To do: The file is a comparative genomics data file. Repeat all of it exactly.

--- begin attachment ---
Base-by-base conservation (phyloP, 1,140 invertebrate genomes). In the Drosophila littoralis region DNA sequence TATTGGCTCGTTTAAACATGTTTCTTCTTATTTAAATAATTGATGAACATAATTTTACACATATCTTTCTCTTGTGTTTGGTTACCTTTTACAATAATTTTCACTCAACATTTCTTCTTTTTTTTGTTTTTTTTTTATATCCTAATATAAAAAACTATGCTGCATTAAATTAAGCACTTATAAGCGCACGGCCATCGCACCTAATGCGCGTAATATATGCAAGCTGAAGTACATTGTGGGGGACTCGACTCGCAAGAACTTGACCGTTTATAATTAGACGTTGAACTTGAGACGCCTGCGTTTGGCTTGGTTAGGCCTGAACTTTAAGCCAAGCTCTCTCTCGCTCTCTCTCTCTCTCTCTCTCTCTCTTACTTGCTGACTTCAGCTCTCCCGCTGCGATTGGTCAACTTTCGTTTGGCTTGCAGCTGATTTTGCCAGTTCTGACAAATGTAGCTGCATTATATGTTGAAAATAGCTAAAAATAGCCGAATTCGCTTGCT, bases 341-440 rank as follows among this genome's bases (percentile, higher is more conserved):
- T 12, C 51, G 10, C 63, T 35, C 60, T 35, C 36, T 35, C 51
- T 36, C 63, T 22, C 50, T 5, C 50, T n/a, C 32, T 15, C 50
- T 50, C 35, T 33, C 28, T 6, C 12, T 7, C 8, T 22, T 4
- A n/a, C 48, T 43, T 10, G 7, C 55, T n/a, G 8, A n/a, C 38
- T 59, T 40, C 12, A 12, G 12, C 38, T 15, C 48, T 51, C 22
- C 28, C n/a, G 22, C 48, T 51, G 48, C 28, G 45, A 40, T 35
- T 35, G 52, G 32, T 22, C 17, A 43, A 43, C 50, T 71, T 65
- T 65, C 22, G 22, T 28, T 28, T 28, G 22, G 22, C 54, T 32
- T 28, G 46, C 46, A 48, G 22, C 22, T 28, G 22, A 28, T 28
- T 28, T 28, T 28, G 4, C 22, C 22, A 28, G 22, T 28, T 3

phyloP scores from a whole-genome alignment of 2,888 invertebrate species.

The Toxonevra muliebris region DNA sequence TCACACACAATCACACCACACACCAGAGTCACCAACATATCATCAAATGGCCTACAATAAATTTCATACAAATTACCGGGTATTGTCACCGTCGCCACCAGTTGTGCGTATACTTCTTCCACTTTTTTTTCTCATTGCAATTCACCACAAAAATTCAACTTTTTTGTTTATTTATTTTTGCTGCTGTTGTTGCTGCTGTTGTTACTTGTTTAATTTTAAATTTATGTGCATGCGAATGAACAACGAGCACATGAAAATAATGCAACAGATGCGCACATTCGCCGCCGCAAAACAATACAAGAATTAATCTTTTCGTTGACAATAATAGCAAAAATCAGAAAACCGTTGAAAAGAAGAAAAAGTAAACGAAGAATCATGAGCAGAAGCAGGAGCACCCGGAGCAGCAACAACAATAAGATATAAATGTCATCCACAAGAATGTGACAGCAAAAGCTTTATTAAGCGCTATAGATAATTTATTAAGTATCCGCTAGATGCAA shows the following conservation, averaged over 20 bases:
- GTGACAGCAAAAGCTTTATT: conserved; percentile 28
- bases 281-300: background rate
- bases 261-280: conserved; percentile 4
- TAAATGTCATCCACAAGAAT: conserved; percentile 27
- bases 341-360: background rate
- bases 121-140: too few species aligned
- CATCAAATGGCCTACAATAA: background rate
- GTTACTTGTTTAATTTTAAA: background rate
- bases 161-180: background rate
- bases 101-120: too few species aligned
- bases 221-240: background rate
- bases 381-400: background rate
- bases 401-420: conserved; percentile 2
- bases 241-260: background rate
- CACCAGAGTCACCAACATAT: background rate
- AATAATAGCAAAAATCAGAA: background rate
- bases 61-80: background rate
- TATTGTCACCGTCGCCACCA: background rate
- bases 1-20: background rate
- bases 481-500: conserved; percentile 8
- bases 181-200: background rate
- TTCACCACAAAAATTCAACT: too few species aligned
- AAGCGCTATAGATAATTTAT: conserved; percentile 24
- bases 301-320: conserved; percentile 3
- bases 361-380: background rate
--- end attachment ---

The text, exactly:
Base-by-base conservation (phyloP, 1,140 invertebrate genomes). In the Drosophila littoralis region DNA sequence TATTGGCTCGTTTAAACATGTTTCTTCTTATTTAAATAATTGATGAACATAATTTTACACATATCTTTCTCTTGTGTTTGGTTACCTTTTACAATAATTTTCACTCAACATTTCTTCTTTTTTTTGTTTTTTTTTTATATCCTAATATAAAAAACTATGCTGCATTAAATTAAGCACTTATAAGCGCACGGCCATCGCACCTAATGCGCGTAATATATGCAAGCTGAAGTACATTGTGGGGGACTCGACTCGCAAGAACTTGACCGTTTATAATTAGACGTTGAACTTGAGACGCCTGCGTTTGGCTTGGTTAGGCCTGAACTTTAAGCCAAGCTCTCTCTCGCTCTCTCTCTCTCTCTCTCTCTCTCTTACTTGCTGACTTCAGCTCTCCCGCTGCGATTGGTCAACTTTCGTTTGGCTTGCAGCTGATTTTGCCAGTTCTGACAAATGTAGCTGCATTATATGTTGAAAATAGCTAAAAATAGCCGAATTCGCTTGCT, bases 341-440 rank as follows among this genome's bases (percentile, higher is more conserved):
- T 12, C 51, G 10, C 63, T 35, C 60, T 35, C 36, T 35, C 51
- T 36, C 63, T 22, C 50, T 5, C 50, T n/a, C 32, T 15, C 50
- T 50, C 35, T 33, C 28, T 6, C 12, T 7, C 8, T 22, T 4
- A n/a, C 48, T 43, T 10, G 7, C 55, T n/a, G 8, A n/a, C 38
- T 59, T 40, C 12, A 12, G 12, C 38, T 15, C 48, T 51, C 22
- C 28, C n/a, G 22, C 48, T 51, G 48, C 28, G 45, A 40, T 35
- T 35, G 52, G 32, T 22, C 17, A 43, A 43, C 50, T 71, T 65
- T 65, C 22, G 22, T 28, T 28, T 28, G 22, G 22, C 54, T 32
- T 28, G 46, C 46, A 48, G 22, C 22, T 28, G 22, A 28, T 28
- T 28, T 28, T 28, G 4, C 22, C 22, A 28, G 22, T 28, T 3

phyloP scores from a whole-genome alignment of 2,888 invertebrate species.

The Toxonevra muliebris region DNA sequence TCACACACAATCACACCACACACCAGAGTCACCAACATATCATCAAATGGCCTACAATAAATTTCATACAAATTACCGGGTATTGTCACCGTCGCCACCAGTTGTGCGTATACTTCTTCCACTTTTTTTTCTCATTGCAATTCACCACAAAAATTCAACTTTTTTGTTTATTTATTTTTGCTGCTGTTGTTGCTGCTGTTGTTACTTGTTTAATTTTAAATTTATGTGCATGCGAATGAACAACGAGCACATGAAAATAATGCAACAGATGCGCACATTCGCCGCCGCAAAACAATACAAGAATTAATCTTTTCGTTGACAATAATAGCAAAAATCAGAAAACCGTTGAAAAGAAGAAAAAGTAAACGAAGAATCATGAGCAGAAGCAGGAGCACCCGGAGCAGCAACAACAATAAGATATAAATGTCATCCACAAGAATGTGACAGCAAAAGCTTTATTAAGCGCTATAGATAATTTATTAAGTATCCGCTAGATGCAA shows the following conservation, averaged over 20 bases:
- GTGACAGCAAAAGCTTTATT: conserved; percentile 28
- bases 281-300: background rate
- bases 261-280: conserved; percentile 4
- TAAATGTCATCCACAAGAAT: conserved; percentile 27
- bases 341-360: background rate
- bases 121-140: too few species aligned
- CATCAAATGGCCTACAATAA: background rate
- GTTACTTGTTTAATTTTAAA: background rate
- bases 161-180: background rate
- bases 101-120: too few species aligned
- bases 221-240: background rate
- bases 381-400: background rate
- bases 401-420: conserved; percentile 2
- bases 241-260: background rate
- CACCAGAGTCACCAACATAT: background rate
- AATAATAGCAAAAATCAGAA: background rate
- bases 61-80: background rate
- TATTGTCACCGTCGCCACCA: background rate
- bases 1-20: background rate
- bases 481-500: conserved; percentile 8
- bases 181-200: background rate
- TTCACCACAAAAATTCAACT: too few species aligned
- AAGCGCTATAGATAATTTAT: conserved; percentile 24
- bases 301-320: conserved; percentile 3
- bases 361-380: background rate